November 2015 English Major of the Month
Hometown: Ljubljana, Slovenia
Campus: Abu Dhabi
What inspired you to major in English?
It's that old cliché: I was a kid who never got his head out of the books. One day it just dawned on me that there was nothing I wanted to do more in life than work with literature—the eureka moment came in high school when I was writing a massive research paper on the motif of the kiss in European poetry. My love of writing, as well as reading, also helped.
Have you found that studying English in New York is different than studying in Abu Dhabi?
It's a completely different experience. Literature classes in Abu Dhabi are much more global, rarely rooted in or emphasizing one specific literary tradition. The student body is quite small and extremely diverse, coming from around a hundred countries, so everybody brings radically different experiences and perspectives to the table. For example, reading Shakespeare means completely different things in a classroom with students from all continents, and sometimes even no native English speakers. On the other hand, in New York I can read in depth rather than breadth. A lot of English courses also place special emphasis on theory, which is something I miss in Abu Dhabi.
Do you do anything outside of the department (minor, internships, clubs, other interests) that enhance or overlap with your study of English?
Technically, my NYUAD major is called Literature and Creative Writing, which means that I'm already doing some creative writing work within the major. I'm getting minors in Arabic language and French studies (I spent my last semester in Paris) and a "multidisciplinary concentration" in Arab Crossroads Studies, which is like a minor too, except it draws on different disciplines in humanities and social sciences. I also write for student publications Electra Street and The Gazelle, write poetry both in English and my mother tongue, Slovenian, and every now and then try to translate something on the side.
What’s your favorite literary movement or period?
French Symbolist poetry.
What do you like to read outside of class?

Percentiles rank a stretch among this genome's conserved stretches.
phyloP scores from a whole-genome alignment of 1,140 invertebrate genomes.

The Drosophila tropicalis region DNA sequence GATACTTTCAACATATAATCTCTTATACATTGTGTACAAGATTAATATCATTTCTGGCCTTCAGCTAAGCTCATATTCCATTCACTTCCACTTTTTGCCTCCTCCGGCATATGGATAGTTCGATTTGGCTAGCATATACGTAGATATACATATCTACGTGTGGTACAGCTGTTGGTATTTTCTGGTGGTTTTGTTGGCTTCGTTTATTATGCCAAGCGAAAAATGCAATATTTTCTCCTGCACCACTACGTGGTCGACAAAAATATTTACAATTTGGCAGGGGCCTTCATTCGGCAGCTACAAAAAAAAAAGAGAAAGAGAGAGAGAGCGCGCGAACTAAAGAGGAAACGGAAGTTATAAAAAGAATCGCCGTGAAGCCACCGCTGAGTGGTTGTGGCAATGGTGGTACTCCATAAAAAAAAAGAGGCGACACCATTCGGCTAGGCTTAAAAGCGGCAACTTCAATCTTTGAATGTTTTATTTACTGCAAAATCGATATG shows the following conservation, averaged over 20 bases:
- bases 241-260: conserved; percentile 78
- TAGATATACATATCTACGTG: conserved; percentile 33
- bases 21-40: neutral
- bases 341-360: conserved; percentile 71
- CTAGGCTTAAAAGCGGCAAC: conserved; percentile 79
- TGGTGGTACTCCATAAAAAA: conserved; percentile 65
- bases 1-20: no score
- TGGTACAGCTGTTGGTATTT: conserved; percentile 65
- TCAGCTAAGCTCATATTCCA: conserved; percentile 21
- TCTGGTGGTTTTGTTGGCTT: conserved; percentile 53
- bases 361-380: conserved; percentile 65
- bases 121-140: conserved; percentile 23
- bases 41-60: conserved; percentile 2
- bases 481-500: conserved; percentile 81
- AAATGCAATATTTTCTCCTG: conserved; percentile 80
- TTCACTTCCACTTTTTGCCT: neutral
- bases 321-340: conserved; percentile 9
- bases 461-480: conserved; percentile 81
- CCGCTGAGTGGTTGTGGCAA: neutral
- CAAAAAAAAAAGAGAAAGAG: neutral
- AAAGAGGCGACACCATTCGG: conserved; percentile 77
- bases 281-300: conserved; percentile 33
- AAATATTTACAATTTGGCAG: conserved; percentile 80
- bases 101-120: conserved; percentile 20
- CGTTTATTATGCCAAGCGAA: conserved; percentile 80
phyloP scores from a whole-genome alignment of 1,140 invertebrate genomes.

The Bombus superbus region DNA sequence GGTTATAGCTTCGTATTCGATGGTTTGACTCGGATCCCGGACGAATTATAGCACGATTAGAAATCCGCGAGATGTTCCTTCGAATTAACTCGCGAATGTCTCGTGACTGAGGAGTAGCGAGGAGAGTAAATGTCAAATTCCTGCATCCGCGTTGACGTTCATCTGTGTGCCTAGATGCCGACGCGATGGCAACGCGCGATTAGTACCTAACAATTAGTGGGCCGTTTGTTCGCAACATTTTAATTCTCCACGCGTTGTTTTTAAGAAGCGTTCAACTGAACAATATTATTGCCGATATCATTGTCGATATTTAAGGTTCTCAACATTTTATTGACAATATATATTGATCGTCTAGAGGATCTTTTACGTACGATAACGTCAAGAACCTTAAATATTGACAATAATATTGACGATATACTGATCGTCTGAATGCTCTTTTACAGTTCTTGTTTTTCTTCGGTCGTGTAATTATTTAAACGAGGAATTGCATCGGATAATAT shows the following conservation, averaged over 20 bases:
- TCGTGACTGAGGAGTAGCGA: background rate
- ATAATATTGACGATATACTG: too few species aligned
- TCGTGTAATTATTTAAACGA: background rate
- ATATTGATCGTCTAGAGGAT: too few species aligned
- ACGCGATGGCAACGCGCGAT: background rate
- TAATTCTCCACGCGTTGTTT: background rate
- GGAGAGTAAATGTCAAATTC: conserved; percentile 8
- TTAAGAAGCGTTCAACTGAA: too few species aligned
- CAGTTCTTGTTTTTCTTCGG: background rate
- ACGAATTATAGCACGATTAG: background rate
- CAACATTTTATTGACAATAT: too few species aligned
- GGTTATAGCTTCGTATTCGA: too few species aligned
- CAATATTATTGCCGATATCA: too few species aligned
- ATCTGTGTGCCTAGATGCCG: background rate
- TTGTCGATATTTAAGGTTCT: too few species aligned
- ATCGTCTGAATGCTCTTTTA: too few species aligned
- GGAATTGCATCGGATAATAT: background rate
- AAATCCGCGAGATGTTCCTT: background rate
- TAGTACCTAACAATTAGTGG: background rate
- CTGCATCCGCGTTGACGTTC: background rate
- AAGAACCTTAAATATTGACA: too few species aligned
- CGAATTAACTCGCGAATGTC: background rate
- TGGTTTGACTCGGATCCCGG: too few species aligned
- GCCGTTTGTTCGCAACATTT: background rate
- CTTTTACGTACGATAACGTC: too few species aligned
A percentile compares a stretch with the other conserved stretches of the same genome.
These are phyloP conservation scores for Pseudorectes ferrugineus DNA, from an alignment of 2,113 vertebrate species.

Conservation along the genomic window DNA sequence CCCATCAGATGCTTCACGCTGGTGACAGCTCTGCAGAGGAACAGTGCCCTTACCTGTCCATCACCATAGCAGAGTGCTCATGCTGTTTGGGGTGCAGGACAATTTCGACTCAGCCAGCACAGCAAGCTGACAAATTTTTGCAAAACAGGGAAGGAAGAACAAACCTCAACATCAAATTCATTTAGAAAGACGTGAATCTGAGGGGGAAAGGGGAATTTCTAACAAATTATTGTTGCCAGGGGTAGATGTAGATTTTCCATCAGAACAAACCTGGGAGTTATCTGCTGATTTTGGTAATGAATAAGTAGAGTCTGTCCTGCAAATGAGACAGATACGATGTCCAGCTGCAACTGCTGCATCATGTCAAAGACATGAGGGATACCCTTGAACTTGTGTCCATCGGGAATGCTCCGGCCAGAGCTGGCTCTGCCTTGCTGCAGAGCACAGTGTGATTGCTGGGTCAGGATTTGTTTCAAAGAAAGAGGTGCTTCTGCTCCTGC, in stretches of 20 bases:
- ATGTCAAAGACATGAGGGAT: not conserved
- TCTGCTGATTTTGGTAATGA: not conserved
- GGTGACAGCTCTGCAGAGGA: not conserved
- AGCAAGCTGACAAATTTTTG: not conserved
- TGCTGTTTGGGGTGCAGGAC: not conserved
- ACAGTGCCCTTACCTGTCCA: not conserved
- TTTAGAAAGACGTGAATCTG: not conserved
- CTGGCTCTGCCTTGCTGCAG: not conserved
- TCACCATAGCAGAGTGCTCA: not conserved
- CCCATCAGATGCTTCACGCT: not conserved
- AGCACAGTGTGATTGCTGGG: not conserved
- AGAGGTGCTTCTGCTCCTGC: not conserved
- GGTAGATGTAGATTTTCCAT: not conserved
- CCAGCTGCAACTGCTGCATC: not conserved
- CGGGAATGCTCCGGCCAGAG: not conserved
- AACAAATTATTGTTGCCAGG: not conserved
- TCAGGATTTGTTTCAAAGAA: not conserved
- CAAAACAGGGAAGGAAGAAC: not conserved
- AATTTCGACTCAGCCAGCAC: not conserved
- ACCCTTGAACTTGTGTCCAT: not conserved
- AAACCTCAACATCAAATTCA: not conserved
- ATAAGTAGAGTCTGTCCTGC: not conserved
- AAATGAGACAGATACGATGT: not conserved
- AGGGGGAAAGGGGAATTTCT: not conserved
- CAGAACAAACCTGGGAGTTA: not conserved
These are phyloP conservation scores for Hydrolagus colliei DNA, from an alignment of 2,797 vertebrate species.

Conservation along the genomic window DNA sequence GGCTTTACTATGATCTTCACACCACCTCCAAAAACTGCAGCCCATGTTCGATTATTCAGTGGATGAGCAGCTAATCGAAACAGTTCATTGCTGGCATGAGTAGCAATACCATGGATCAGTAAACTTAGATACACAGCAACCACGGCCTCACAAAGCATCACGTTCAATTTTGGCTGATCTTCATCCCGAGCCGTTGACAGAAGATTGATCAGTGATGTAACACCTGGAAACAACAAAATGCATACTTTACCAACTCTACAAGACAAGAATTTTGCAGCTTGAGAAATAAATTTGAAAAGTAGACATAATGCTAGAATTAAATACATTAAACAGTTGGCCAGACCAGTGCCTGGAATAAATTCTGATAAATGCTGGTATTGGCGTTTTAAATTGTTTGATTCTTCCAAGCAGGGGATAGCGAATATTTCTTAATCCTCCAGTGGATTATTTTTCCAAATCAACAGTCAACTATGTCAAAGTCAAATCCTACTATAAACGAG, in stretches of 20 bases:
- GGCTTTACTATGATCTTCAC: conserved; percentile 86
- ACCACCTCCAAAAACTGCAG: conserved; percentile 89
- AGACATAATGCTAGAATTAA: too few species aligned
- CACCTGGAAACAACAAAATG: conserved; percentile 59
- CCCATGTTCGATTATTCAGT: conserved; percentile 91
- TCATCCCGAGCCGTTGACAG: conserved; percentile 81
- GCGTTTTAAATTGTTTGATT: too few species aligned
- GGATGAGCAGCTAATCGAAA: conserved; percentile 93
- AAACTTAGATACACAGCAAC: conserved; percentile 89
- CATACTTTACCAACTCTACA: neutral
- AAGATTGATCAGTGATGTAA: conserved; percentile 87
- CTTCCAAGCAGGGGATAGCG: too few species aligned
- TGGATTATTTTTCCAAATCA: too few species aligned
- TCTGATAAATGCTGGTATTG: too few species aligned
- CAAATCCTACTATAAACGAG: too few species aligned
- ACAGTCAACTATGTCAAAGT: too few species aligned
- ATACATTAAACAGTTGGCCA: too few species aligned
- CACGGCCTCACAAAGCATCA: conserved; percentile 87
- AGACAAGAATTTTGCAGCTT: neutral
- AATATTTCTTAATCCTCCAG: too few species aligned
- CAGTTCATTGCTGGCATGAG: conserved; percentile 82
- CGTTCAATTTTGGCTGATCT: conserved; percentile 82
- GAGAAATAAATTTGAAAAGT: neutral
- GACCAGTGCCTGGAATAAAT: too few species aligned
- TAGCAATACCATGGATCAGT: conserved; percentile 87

I try to balance contemporary novels with "classics" from my endlessly expanding reading list, and for some reason I find pleasure in reading theoretical essays as well, but most often I read poetry—I like to stay in touch especially with contemporary Slovenian poetry and criticism.
If you could create your own class, what would it be?
It would be a class on poetry, which I think is absolutely lacking in literary education today, but also include literary/critical theory. Maybe a class on European historical avant-gardes. Or a cross-cultural genealogy tracing the development of different poetic forms.
What classes have you most enjoyed, either in the department or outside?
Back in Abu Dhabi I really liked the two-semester Foundations of Literature course, which is organized around genres rather than periods or national literatures and deals with different ideas of world literature and circulation of global texts. Here on the square I love Lytle Shaw's class on The New York School and Sinan Antoon's Gallatin seminar The Poetics and Politics of Mourning; both classes are extremely rewarding and professors really inspiring.
What is it like being a CLS fellow, and how does it affect your study of English?
Much more than Abu Dhabi, New York is a city where literature is alive, living and being lived, written and performed. Being a CLS fellow gives me a sense of being included, in some way, in this literary fabric. Meeting contemporary writers is helpful to open up space for discussion and it informs my work as a reader as well as a writer. Then there's the additional benefit of vanity of getting to know authors who seem to belong to a different place ...
What is your favorite thing, or the most valuable thing, that you’ve learned in your study of literature?
Literature constantly remakes the world. And also: texts aren't the only thing you can read; or rather: everything can be a text, even if it's not legible. Derrida really changed my understanding of, well, the world, and how things like science and history and even time and memory are written as literature. On the other hand, literary texts open up space for cross-cultural contact and exchange—a treasury of human knowledge and symbolic meanings.
Any advice for students considering majoring in English?
Do it! It's never just literature you're studying or novels you're reading, your horizons will expand so much. Besides, I can't think of a better way to get a degree or make a living than by reading books and thinking and writing about them.